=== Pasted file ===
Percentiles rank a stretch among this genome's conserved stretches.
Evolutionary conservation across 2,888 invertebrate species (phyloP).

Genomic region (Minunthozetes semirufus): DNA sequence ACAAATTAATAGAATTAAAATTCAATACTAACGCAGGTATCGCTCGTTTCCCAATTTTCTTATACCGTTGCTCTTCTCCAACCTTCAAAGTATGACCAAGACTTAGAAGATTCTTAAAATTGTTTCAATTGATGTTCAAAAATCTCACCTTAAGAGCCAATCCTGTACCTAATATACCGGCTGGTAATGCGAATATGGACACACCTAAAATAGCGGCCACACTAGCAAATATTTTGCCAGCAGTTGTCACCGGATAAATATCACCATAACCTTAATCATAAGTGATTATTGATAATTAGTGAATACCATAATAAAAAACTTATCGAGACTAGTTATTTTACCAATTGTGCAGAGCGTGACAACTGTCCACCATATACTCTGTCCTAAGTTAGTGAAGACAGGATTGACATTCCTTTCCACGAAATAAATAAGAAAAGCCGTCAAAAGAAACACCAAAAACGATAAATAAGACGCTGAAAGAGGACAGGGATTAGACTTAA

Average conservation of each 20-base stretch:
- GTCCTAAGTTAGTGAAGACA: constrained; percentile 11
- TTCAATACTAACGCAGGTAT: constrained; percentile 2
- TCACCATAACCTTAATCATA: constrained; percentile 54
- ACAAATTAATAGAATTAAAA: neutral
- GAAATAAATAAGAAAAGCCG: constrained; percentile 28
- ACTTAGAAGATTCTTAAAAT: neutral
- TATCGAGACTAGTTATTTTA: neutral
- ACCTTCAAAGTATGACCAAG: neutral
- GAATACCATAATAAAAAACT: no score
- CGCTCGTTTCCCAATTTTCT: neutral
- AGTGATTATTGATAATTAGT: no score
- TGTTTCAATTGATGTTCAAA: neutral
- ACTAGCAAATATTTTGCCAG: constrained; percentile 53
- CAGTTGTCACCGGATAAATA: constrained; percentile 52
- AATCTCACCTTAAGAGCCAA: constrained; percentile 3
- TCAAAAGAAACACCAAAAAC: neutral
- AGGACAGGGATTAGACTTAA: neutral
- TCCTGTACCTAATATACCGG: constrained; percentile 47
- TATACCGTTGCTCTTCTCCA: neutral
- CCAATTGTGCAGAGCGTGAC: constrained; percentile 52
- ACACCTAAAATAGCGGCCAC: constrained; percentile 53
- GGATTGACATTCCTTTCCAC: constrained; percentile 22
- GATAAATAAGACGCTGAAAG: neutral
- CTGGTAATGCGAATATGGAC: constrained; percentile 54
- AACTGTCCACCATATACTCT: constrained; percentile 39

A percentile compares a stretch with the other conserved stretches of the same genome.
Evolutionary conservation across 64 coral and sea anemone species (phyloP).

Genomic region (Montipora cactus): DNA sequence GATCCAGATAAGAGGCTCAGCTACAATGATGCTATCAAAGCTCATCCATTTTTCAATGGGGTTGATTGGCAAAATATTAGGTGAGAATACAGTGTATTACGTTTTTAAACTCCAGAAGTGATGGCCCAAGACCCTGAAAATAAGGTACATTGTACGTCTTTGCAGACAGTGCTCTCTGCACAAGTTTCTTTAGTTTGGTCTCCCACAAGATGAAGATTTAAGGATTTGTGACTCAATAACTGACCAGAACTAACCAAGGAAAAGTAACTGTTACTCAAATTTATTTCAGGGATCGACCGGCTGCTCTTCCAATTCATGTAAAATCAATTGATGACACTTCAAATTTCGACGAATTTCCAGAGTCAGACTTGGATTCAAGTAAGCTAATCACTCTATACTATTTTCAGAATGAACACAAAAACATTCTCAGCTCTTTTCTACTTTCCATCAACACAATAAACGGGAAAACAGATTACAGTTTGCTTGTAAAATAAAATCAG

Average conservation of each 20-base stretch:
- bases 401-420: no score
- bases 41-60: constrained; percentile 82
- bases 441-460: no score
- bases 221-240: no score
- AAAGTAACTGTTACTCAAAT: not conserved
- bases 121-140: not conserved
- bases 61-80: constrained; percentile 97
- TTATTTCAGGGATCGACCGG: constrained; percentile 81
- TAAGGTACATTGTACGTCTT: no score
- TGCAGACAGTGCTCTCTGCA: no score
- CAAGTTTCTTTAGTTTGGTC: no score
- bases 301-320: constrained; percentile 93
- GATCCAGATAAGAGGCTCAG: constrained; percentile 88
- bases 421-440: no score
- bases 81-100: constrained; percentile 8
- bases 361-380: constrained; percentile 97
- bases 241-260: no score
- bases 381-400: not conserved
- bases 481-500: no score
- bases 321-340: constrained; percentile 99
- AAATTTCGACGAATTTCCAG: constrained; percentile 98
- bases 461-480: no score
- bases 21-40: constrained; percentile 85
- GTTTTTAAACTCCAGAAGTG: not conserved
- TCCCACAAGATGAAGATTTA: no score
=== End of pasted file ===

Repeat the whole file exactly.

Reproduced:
Percentiles rank a stretch among this genome's conserved stretches.
Evolutionary conservation across 2,888 invertebrate species (phyloP).

Genomic region (Minunthozetes semirufus): DNA sequence ACAAATTAATAGAATTAAAATTCAATACTAACGCAGGTATCGCTCGTTTCCCAATTTTCTTATACCGTTGCTCTTCTCCAACCTTCAAAGTATGACCAAGACTTAGAAGATTCTTAAAATTGTTTCAATTGATGTTCAAAAATCTCACCTTAAGAGCCAATCCTGTACCTAATATACCGGCTGGTAATGCGAATATGGACACACCTAAAATAGCGGCCACACTAGCAAATATTTTGCCAGCAGTTGTCACCGGATAAATATCACCATAACCTTAATCATAAGTGATTATTGATAATTAGTGAATACCATAATAAAAAACTTATCGAGACTAGTTATTTTACCAATTGTGCAGAGCGTGACAACTGTCCACCATATACTCTGTCCTAAGTTAGTGAAGACAGGATTGACATTCCTTTCCACGAAATAAATAAGAAAAGCCGTCAAAAGAAACACCAAAAACGATAAATAAGACGCTGAAAGAGGACAGGGATTAGACTTAA

Average conservation of each 20-base stretch:
- GTCCTAAGTTAGTGAAGACA: constrained; percentile 11
- TTCAATACTAACGCAGGTAT: constrained; percentile 2
- TCACCATAACCTTAATCATA: constrained; percentile 54
- ACAAATTAATAGAATTAAAA: neutral
- GAAATAAATAAGAAAAGCCG: constrained; percentile 28
- ACTTAGAAGATTCTTAAAAT: neutral
- TATCGAGACTAGTTATTTTA: neutral
- ACCTTCAAAGTATGACCAAG: neutral
- GAATACCATAATAAAAAACT: no score
- CGCTCGTTTCCCAATTTTCT: neutral
- AGTGATTATTGATAATTAGT: no score
- TGTTTCAATTGATGTTCAAA: neutral
- ACTAGCAAATATTTTGCCAG: constrained; percentile 53
- CAGTTGTCACCGGATAAATA: constrained; percentile 52
- AATCTCACCTTAAGAGCCAA: constrained; percentile 3
- TCAAAAGAAACACCAAAAAC: neutral
- AGGACAGGGATTAGACTTAA: neutral
- TCCTGTACCTAATATACCGG: constrained; percentile 47
- TATACCGTTGCTCTTCTCCA: neutral
- CCAATTGTGCAGAGCGTGAC: constrained; percentile 52
- ACACCTAAAATAGCGGCCAC: constrained; percentile 53
- GGATTGACATTCCTTTCCAC: constrained; percentile 22
- GATAAATAAGACGCTGAAAG: neutral
- CTGGTAATGCGAATATGGAC: constrained; percentile 54
- AACTGTCCACCATATACTCT: constrained; percentile 39

A percentile compares a stretch with the other conserved stretches of the same genome.
Evolutionary conservation across 64 coral and sea anemone species (phyloP).

Genomic region (Montipora cactus): DNA sequence GATCCAGATAAGAGGCTCAGCTACAATGATGCTATCAAAGCTCATCCATTTTTCAATGGGGTTGATTGGCAAAATATTAGGTGAGAATACAGTGTATTACGTTTTTAAACTCCAGAAGTGATGGCCCAAGACCCTGAAAATAAGGTACATTGTACGTCTTTGCAGACAGTGCTCTCTGCACAAGTTTCTTTAGTTTGGTCTCCCACAAGATGAAGATTTAAGGATTTGTGACTCAATAACTGACCAGAACTAACCAAGGAAAAGTAACTGTTACTCAAATTTATTTCAGGGATCGACCGGCTGCTCTTCCAATTCATGTAAAATCAATTGATGACACTTCAAATTTCGACGAATTTCCAGAGTCAGACTTGGATTCAAGTAAGCTAATCACTCTATACTATTTTCAGAATGAACACAAAAACATTCTCAGCTCTTTTCTACTTTCCATCAACACAATAAACGGGAAAACAGATTACAGTTTGCTTGTAAAATAAAATCAG

Average conservation of each 20-base stretch:
- bases 401-420: no score
- bases 41-60: constrained; percentile 82
- bases 441-460: no score
- bases 221-240: no score
- AAAGTAACTGTTACTCAAAT: not conserved
- bases 121-140: not conserved
- bases 61-80: constrained; percentile 97
- TTATTTCAGGGATCGACCGG: constrained; percentile 81
- TAAGGTACATTGTACGTCTT: no score
- TGCAGACAGTGCTCTCTGCA: no score
- CAAGTTTCTTTAGTTTGGTC: no score
- bases 301-320: constrained; percentile 93
- GATCCAGATAAGAGGCTCAG: constrained; percentile 88
- bases 421-440: no score
- bases 81-100: constrained; percentile 8
- bases 361-380: constrained; percentile 97
- bases 241-260: no score
- bases 381-400: not conserved
- bases 481-500: no score
- bases 321-340: constrained; percentile 99
- AAATTTCGACGAATTTCCAG: constrained; percentile 98
- bases 461-480: no score
- bases 21-40: constrained; percentile 85
- GTTTTTAAACTCCAGAAGTG: not conserved
- TCCCACAAGATGAAGATTTA: no score